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BathroomBox: Human excrement: the unmentionable global crisis noname
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Human excrement: the unmentionable global crisis noname

Copied from ID 21Urban Development Monday 4th August 2008

Although 2008 is the International Year of Sanitation, 40 percent of the world’s population, 2.6 billion people, have nowhere to relieve themselves in dignity. Instead, they are forced to use alleyways, waste-tips, river banks, railway lines and fields. Massive improvement in health and human dignity could be achieved by the safe disposal of excreta.

A book from Earthscan and UNICEF argues the need to overcome our natural distaste about human excrement and to launch a sanitary revolution of the kind which transformed public health in Britain in the 19th Century. People cannot help but defecate, and affordable technologies to manage waste in ways that respect people’s cultural norms do exist.

All too often the ‘sanitation’ component of ‘water and sanitation’ is ignored, as if water will somehow solve the personal environmental crisis afflicting the world’s poorest citizens. We talk about ‘water-related’ diseases when most are excreta-related. Typically water and sanitation programmes in the developing world spend 95 percent of their budgets on water. When water services in developing countries are privatised, sanitation for people living in poverty is usually abandoned

The human cost of our denial of the problem is massive:

  • Children, women, older people and those with disabilities suffer most from lack of access to sanitation.
  • At least 1.5 million children under the age of five die every year from diarrhoeal disease.
  • Intestinal worm infestation affects around 133 million people each year: children may carry up to a thousand parasitic worms.
  • A typical roundworm load absorbs around a third of the food a child consumes and contributes to stunting.
  • Women who have to manage the sanitation needs of children, the sick and elderly are overburdened.
  • In some parts of the world, people are still forced to work in the humiliating business of shovelling faeces by hand.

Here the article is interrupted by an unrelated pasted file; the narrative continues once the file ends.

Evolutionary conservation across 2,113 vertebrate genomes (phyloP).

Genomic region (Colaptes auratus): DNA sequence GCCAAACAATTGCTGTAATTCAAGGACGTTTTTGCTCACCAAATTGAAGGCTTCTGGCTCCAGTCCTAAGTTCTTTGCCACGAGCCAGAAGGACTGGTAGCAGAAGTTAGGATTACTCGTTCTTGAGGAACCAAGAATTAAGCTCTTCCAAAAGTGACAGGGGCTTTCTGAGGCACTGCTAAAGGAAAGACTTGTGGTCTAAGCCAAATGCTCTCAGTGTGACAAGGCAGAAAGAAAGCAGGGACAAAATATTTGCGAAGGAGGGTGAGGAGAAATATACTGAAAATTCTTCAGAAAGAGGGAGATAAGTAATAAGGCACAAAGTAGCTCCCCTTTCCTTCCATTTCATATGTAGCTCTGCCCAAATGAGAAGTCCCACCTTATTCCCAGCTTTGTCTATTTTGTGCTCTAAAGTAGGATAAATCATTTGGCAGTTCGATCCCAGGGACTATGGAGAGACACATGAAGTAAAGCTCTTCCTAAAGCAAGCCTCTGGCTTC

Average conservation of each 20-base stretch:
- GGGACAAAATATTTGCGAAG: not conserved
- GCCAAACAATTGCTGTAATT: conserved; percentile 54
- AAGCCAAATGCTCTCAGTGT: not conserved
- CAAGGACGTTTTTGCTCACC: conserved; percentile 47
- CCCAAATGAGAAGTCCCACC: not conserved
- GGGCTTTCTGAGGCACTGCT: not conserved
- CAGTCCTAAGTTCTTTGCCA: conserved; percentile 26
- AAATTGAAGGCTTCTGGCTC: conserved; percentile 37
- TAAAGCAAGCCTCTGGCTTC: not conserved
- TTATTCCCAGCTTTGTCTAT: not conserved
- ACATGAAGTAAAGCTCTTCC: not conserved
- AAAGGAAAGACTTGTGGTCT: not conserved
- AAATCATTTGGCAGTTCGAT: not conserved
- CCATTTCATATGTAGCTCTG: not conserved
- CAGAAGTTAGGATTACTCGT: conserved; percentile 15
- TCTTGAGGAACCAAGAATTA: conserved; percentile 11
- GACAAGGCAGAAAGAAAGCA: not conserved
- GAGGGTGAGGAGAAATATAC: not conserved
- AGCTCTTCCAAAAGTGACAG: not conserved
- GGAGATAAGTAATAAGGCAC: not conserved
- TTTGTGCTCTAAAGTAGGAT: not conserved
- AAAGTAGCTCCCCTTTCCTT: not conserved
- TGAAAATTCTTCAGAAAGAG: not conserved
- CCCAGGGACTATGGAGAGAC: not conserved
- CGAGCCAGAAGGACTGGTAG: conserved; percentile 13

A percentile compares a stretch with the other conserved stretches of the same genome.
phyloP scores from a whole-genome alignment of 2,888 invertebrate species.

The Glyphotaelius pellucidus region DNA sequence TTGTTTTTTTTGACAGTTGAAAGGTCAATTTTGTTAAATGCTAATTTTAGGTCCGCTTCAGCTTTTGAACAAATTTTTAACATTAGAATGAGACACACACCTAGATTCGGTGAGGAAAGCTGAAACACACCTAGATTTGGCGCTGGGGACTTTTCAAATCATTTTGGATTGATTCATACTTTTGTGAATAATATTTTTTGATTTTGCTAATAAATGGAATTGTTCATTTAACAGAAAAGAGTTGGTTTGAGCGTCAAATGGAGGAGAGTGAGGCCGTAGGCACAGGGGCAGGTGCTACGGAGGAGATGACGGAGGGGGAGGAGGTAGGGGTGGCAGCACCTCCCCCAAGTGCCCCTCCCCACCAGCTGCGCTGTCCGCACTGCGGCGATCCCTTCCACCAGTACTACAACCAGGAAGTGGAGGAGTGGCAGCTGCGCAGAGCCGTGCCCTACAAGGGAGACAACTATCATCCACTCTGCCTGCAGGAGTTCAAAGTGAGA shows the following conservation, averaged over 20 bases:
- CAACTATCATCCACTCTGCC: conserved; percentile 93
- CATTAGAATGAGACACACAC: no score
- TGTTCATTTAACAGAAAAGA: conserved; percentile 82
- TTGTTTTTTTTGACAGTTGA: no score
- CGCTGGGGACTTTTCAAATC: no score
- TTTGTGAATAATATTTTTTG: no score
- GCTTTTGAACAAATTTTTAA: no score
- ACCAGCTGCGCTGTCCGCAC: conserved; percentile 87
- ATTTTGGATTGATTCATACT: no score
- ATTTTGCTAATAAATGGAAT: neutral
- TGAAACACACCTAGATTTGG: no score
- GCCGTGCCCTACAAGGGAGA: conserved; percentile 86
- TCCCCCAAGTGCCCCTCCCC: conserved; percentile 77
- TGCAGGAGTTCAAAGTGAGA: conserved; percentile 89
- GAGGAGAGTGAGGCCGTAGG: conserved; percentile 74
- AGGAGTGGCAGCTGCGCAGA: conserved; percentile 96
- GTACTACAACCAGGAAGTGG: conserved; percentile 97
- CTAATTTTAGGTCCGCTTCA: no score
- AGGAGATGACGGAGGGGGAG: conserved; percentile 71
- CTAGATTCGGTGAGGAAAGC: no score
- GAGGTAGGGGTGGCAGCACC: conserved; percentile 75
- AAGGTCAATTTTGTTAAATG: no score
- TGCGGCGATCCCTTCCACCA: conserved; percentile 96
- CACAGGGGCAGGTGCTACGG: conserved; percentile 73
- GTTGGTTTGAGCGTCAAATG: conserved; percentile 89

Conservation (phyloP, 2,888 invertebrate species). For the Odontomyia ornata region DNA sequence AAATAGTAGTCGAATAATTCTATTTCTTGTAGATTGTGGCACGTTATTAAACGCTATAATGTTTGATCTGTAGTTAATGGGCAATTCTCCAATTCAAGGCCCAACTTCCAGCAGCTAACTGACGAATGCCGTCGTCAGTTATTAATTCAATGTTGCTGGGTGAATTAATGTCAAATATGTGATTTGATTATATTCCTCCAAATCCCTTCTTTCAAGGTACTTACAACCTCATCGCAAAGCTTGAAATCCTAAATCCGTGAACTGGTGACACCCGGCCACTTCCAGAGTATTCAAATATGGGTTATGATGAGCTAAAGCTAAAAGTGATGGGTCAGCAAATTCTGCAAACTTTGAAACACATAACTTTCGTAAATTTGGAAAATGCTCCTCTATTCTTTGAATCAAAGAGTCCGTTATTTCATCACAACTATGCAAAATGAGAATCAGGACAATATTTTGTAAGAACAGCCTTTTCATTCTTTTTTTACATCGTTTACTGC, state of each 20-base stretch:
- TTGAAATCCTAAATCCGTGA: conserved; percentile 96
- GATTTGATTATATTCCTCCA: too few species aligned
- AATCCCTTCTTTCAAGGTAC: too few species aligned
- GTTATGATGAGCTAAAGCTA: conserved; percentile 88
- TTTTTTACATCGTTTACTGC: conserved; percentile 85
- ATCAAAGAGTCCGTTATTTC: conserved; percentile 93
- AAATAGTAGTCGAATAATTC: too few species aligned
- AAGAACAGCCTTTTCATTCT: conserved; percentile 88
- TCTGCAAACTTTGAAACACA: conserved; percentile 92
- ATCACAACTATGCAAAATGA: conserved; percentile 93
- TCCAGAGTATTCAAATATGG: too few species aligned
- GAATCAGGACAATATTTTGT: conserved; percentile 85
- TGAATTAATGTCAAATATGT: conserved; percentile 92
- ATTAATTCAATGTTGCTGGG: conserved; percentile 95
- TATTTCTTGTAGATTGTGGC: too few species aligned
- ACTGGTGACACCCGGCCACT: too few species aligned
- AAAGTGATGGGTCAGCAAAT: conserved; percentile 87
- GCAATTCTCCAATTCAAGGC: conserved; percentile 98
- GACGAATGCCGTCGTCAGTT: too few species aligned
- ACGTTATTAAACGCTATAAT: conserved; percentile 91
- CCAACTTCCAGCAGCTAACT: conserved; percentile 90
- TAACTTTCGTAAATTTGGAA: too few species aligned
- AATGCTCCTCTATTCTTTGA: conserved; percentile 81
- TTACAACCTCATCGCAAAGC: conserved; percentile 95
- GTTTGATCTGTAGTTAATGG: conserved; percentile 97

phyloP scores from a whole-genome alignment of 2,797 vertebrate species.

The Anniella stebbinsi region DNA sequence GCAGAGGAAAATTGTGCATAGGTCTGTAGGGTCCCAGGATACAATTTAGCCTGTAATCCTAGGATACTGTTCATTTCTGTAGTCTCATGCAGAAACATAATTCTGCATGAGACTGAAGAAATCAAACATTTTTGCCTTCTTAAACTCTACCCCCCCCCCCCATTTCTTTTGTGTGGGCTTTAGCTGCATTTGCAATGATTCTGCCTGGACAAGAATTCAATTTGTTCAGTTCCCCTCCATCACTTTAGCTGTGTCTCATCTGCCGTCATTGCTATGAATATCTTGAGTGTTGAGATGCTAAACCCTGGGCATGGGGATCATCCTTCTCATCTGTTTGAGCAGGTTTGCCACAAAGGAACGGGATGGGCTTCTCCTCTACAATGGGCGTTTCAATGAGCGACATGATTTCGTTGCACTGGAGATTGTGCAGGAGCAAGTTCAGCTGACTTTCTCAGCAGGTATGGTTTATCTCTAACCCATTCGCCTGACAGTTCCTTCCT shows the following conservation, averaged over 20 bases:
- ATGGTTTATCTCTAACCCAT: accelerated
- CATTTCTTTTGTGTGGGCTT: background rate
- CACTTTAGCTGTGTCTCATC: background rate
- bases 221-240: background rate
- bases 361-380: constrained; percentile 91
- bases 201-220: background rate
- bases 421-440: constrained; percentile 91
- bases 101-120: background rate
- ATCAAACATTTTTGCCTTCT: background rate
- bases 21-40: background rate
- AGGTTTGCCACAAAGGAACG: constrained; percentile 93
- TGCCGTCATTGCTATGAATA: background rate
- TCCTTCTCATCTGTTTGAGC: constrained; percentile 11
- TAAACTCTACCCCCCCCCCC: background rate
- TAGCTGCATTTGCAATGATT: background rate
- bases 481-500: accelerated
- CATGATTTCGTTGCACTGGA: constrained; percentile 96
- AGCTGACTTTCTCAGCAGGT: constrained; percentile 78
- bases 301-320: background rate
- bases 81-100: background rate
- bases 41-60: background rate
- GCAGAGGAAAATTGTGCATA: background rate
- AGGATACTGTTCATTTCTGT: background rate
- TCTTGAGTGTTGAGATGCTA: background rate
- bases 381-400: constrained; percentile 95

• Most primary schools in Africa and Asia are built without toilets. Girls drop out of school, especially on reaching puberty, when they cannot protect their modesty by use of a girls-only toilet. Notions of honour force hundreds of millions of women to ‘hold themselves in’ all day. Only after dark can they seek secluded places to squat, risking harassment and sexual attack. It is not technically difficult or expensive to avoid filling rivers with untreated filth and to store excreta in a pit until it is composted and inoffensive. The World Health Organization approved many types of low-cost ecologically friendly sanitation decades ago. Lack of uptake of low-cost sanitation generally is due to donor and government indifference. The situation in urban slums is particularly scandalous.

    The authors argue that taboos about bodily functions have deterred action to address excretion and that:
  • It is not true that poor people do not demand sanitation: the book presents many examples of communities battling to clean up their neighbourhoods.
  • When communities work together – and stop being timid or embarrassed about defecation – sanitation can become an entry point for child rights, gender equity and social justice.
  • Major public investment and political energy needs to be focused on a 21st century ‘Sanitary Revolution’. The potential benefits greatly outweigh the costs.
    ‘The Last Taboo: Opening the Door on the Global Sanitation Crisis’, Earthscan, by Maggie Black and Ben Fawcett, February 2008. Full document.
    id21 Research Highlight: 26 June 2008

    Further Information:
    Maggie Black
    41 Kingston Road
    Oxford OX2 6RH

    Tel: +44 1865 513844
    Contact the contributor:

    Ben Fawcett
    70 Montecollum Road
    NSW 2482
    Tel: +61 2 6684 0269
    Contact the contributor:
    Other related links:
    UNICEF Water, Environment and Sanitation

    'Water and sanitation goals unachievable without fresh thinking'

    'Time to get serious about sanitation and hygiene in Madagascar'

    'Overcoming barriers to better sanitation in the Democratic Republic of Congo'

    'Challenges of sanitation and hygiene promotion in Burkina Faso'

    'Providing sanitation facilities and promoting safe hygiene in emergencies'

    International Year of Sanitation

    BathroomBox: Human excrement: the unmentionable global crisis noname
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